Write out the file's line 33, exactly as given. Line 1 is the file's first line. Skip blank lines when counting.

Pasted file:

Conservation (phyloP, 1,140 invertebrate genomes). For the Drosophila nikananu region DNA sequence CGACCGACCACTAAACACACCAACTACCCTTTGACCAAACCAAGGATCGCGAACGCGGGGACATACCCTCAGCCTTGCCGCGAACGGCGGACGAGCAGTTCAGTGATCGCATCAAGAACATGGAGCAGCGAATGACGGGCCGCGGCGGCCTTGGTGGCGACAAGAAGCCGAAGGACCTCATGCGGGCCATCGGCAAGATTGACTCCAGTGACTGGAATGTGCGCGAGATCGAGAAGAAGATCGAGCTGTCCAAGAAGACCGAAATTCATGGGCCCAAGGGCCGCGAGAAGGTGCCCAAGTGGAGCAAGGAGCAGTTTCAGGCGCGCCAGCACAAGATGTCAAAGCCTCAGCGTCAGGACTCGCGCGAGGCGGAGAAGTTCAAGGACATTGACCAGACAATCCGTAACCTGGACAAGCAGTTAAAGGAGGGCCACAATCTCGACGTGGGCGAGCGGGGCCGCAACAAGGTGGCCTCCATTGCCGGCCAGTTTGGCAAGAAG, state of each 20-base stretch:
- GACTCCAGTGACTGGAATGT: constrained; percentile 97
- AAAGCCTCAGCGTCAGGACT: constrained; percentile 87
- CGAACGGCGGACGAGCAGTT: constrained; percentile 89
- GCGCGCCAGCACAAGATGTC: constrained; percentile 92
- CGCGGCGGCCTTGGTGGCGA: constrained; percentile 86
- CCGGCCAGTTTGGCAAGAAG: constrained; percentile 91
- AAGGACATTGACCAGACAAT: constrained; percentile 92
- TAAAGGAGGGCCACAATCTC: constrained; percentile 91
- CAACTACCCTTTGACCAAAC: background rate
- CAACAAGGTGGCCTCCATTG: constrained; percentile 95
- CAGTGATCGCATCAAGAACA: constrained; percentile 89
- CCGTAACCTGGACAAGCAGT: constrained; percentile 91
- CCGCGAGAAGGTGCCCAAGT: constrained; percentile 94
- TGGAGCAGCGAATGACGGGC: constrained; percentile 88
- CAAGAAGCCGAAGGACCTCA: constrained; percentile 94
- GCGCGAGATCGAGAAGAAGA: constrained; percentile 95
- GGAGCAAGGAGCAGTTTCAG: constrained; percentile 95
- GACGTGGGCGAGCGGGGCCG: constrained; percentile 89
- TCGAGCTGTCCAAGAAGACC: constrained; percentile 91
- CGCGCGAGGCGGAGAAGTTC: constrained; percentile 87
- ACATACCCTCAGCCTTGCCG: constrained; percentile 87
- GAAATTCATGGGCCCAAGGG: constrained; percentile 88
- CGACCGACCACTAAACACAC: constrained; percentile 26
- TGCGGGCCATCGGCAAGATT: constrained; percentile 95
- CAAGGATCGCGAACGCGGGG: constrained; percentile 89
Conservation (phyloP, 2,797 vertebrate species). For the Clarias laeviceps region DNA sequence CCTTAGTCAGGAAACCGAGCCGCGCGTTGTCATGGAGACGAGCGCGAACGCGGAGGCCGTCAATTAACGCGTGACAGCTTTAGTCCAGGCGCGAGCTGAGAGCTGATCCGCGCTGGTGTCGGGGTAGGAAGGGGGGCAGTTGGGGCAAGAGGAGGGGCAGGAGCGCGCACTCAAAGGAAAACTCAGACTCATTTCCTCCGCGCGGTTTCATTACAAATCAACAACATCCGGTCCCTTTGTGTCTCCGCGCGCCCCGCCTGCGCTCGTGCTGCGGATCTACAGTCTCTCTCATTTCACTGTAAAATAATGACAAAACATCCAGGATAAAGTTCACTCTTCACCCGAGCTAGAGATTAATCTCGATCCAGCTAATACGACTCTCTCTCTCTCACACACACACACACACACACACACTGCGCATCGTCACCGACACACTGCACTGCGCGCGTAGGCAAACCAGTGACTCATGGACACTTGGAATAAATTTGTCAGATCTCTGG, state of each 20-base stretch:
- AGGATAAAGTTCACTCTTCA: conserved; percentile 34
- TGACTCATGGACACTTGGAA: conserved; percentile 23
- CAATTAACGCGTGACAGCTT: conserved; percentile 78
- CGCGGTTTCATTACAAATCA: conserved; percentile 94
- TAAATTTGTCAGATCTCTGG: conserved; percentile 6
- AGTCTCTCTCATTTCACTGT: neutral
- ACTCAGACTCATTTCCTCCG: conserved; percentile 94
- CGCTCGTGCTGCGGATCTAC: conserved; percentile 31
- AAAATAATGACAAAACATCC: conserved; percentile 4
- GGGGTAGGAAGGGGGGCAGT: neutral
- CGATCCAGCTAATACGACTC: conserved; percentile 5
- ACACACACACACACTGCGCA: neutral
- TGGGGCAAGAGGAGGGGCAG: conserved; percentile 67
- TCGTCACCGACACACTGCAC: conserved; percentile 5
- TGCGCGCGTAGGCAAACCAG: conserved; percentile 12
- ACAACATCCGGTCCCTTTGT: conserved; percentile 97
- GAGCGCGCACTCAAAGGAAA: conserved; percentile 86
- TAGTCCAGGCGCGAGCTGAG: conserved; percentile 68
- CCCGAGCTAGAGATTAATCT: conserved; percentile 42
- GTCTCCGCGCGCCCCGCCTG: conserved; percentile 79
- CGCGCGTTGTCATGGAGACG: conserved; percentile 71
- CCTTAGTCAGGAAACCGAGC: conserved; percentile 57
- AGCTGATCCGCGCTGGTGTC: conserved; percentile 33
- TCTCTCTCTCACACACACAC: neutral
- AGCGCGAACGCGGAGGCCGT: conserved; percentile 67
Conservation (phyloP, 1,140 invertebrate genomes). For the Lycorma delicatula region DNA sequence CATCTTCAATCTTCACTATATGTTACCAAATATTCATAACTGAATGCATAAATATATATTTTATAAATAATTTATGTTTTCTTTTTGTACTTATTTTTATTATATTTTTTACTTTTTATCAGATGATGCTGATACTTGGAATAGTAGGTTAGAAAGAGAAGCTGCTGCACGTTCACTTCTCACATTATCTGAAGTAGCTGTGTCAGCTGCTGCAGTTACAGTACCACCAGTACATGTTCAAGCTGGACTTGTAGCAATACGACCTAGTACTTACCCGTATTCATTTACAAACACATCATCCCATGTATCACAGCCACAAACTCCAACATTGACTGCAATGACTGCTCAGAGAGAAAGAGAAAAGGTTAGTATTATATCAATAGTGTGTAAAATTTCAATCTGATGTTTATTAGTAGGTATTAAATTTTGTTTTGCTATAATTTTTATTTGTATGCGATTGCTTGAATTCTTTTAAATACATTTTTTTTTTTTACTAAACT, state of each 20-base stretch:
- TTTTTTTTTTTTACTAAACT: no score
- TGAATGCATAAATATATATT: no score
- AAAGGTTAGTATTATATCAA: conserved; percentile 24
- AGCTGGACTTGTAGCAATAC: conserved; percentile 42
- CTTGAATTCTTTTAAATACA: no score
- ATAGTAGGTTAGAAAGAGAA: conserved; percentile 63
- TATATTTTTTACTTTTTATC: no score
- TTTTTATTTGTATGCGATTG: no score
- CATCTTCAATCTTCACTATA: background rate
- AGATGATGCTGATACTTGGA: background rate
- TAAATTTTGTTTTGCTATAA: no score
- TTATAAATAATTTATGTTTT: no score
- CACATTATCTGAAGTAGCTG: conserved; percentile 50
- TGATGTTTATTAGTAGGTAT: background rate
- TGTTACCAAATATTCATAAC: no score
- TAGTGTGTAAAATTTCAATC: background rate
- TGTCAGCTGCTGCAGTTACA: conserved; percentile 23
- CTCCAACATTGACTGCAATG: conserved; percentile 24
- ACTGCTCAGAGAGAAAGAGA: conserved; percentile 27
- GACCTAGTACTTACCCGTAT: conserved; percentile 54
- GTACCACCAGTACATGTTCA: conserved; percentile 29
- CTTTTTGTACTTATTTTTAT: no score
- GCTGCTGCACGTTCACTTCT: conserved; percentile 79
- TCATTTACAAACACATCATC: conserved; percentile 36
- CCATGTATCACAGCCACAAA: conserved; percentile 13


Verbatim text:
- AGTCTCTCTCATTTCACTGT: neutral